Defiant diva

Raised a fire-and-brimstone Pentecostalist, edgy singer/songwriter Iris DeMent traces her fall from organized grace to a dispute over pantyhose.

“The minister said the rules were that I had to wear nylons or leave the church choir,” she remembers of the incident — which happened going-on two decades ago, when DeMent was only 16. “I knew there was no rule in the Bible about nylons, [so] that meant it was all right for the minister to think for himself, but it wasn’t all right for me to do the same. I left the church.”

DeMent possesses a soaring, country-laced wail that once moved Merle Haggard to gush, “I haven’t been able to get away from her. She’s the best singer I ever heard.” One can hardly help wanting to hear that croon raised skyward in an old-time gospel tune, just once.

DeMent now testifies that her involvement with fundamentalist religion left her with more than bitter memories. “It was good for me in some ways,” she notes. “The church [sometimes addresses] the things that make life fuller, richer, more bearable. If you can get through the nonsense, it can direct you toward your inner world.”

Her own inner world was clamoring for release in those early days; by her mid-20s, DeMent — a high-school dropout who was then working at K-Mart — realized that writing and singing her own songs was her only route to salvation.

“I didn’t so much decide to go my own way as accept what it was I was supposed to do,” she explains. “I don’t know what it’s like for other people, but there was a moment I knew. … It was almost as if [someone] or something stepped in my room and spoke to me. I wrote [a] song, ‘Our Town,’ when I was 25, and as soon as I did it, a voice told me that [songwriting] was what I was going to do. I don’t mean that my life became rosy after that, because it sure didn’t. But for me, it was a definite real moment, and the feeling never left me.”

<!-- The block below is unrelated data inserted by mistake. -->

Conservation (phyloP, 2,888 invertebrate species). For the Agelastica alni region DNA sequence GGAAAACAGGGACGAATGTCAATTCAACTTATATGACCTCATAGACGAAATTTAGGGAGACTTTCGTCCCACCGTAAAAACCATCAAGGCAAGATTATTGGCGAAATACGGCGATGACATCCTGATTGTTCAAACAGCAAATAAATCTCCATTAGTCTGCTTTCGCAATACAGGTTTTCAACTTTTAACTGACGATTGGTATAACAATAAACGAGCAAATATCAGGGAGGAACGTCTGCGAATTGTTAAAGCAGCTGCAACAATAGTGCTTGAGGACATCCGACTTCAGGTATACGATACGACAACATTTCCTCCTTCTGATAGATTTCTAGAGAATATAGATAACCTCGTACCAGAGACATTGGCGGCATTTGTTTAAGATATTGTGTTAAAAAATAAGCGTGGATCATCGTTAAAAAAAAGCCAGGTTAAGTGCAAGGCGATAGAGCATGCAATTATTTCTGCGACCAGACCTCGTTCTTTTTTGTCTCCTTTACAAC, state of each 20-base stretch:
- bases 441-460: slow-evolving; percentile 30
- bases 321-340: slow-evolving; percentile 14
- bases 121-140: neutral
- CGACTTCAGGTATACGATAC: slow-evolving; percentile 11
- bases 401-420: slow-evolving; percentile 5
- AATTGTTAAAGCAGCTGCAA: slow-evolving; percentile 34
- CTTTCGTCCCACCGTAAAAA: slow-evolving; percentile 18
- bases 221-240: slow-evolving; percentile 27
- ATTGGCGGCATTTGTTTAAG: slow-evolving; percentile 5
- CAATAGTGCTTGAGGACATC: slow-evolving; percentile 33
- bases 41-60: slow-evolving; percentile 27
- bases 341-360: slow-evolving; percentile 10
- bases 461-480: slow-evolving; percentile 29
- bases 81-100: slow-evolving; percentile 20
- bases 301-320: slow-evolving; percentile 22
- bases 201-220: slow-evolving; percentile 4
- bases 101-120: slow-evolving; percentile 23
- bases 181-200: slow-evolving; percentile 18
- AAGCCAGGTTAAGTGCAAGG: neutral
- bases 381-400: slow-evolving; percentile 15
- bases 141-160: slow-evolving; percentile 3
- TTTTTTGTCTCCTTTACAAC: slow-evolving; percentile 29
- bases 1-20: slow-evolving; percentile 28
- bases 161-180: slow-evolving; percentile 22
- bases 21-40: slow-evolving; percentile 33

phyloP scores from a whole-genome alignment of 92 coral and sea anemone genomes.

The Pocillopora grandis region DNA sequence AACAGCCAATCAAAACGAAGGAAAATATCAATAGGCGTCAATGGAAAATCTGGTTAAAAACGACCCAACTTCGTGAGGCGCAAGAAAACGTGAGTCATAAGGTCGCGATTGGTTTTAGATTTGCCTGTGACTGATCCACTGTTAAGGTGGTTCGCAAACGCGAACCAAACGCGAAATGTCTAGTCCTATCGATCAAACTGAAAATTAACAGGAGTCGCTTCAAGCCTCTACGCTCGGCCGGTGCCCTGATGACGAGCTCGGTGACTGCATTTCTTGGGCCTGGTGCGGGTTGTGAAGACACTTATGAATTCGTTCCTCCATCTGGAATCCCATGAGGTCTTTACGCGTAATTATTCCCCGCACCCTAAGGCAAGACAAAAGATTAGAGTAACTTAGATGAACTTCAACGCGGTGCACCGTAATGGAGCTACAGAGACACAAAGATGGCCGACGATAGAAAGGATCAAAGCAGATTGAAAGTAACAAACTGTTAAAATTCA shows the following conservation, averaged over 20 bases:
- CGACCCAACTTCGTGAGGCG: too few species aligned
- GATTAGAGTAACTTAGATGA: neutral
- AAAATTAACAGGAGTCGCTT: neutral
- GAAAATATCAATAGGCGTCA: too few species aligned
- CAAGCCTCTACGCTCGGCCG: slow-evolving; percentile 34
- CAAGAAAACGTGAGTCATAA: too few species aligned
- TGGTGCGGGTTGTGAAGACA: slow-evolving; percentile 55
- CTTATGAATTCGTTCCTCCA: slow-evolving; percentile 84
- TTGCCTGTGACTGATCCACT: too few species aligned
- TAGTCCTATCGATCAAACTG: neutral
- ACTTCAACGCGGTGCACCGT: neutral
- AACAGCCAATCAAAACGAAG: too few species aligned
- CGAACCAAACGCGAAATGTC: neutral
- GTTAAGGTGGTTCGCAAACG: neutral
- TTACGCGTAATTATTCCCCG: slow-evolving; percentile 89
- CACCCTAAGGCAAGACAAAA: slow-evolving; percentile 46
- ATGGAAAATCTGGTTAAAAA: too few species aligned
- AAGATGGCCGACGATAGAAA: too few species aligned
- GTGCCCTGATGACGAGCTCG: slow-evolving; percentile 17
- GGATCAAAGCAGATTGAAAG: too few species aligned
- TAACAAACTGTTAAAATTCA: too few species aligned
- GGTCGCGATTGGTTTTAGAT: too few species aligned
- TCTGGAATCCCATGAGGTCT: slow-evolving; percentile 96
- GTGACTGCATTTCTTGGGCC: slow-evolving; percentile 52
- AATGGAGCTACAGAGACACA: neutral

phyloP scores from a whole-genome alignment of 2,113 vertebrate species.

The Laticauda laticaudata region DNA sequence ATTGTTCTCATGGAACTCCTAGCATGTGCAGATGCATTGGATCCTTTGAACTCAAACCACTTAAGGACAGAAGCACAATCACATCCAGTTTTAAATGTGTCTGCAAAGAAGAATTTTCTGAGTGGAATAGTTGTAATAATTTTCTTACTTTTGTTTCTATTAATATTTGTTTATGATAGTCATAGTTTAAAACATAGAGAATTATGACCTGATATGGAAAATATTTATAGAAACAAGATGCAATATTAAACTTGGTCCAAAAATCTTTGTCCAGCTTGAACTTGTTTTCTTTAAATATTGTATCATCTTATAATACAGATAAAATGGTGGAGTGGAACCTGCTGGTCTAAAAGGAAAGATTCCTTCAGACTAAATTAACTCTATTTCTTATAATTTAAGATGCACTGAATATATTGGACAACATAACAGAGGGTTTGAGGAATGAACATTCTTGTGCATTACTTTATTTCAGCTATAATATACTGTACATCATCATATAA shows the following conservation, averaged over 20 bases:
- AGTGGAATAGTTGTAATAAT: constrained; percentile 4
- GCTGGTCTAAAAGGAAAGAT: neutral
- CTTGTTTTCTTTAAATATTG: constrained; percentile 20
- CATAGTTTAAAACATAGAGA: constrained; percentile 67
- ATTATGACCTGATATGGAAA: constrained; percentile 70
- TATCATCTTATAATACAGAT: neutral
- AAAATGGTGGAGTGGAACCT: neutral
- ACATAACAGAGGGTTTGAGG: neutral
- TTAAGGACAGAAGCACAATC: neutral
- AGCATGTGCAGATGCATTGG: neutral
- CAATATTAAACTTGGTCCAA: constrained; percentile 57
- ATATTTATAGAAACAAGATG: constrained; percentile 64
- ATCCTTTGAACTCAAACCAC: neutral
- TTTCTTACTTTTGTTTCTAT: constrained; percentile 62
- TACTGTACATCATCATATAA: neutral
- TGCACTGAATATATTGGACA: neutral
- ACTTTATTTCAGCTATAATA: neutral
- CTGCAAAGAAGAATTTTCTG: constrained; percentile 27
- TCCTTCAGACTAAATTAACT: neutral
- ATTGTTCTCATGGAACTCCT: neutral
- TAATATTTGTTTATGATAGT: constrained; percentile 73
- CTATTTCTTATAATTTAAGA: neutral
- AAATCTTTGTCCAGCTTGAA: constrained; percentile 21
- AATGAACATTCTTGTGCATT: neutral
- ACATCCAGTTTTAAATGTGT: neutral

What if DeMent hadn’t listened to that mysterious voice? “I’d probably be in a mental institution,” she answers. “[Songwriting] works something out for me. It [delivers] some kind of emotional peace. I count on getting some kind of peace or relief from it — it’s the only reason I write. If I didn’t have that payoff, I can think of 1,000 other jobs that I’d rather be doing.”

In 1992, DeMent recorded her first CD, Infamous Angel (Rounder Records), and a year later, she released My Life, after signing with Warner Brothers. On her latest disc, The Way I Should (Warner Brothers, 1996), she’s accompanied by the likes of Earl Scruggs, Delbert McClinton and Dire Straits’ Mark Knopfler. On this most recent release, DeMent plows through a host of prickly topics — including child abuse, the Vietnam Veterans Memorial and her caustic disillusionment with the rich-get-richer side of American culture — all in a glorious, high-wattage, honky-tonk voice that conjures up some hybrid of Loretta Lynn and Emmylou Harris.

DeMent’s lyrics are marked by straight talk, no bull. “We got CEOs makin’ 200 times the workers’ pay/But they’ll fight like hell against raising the minimum wage/And if you don’t like it, mister/They’ll ship your job to some Third World country ‘cross the sea/And it feels like I’m livin’ in the wasteland of the free,” she sings on The Way I Should’s “Wasteland of the Free,” before breaking into the song’s hypnotic chorus: “Living in the wasteland of the free/Where the poor have become the enemy/Let’s blame our troubles on the weak ones/Sounds like some kind of Hitler remedy/Livin’ in the wasteland of the free.”

There’s a curl of defiance running through DeMent’s manner, both in and out of song — a soundless “so what?” to those who might raise their eyebrows at the propriety of her more angry and intimate material. DeMent admits that she struggles with self-censorship.

“I think about that always,” she offers. “I [write] about political issues that can be very sensitive to a lot of people, and I also write about subjects that deal with the very private aspects of people’s lives.

“Even when I write a very personal song about my world,” she adds, “I’m thinking, ‘Is this what people should be writing songs about?’ — even though I know the answer: I know that there’s no should or shouldn’t, no right or wrong.”

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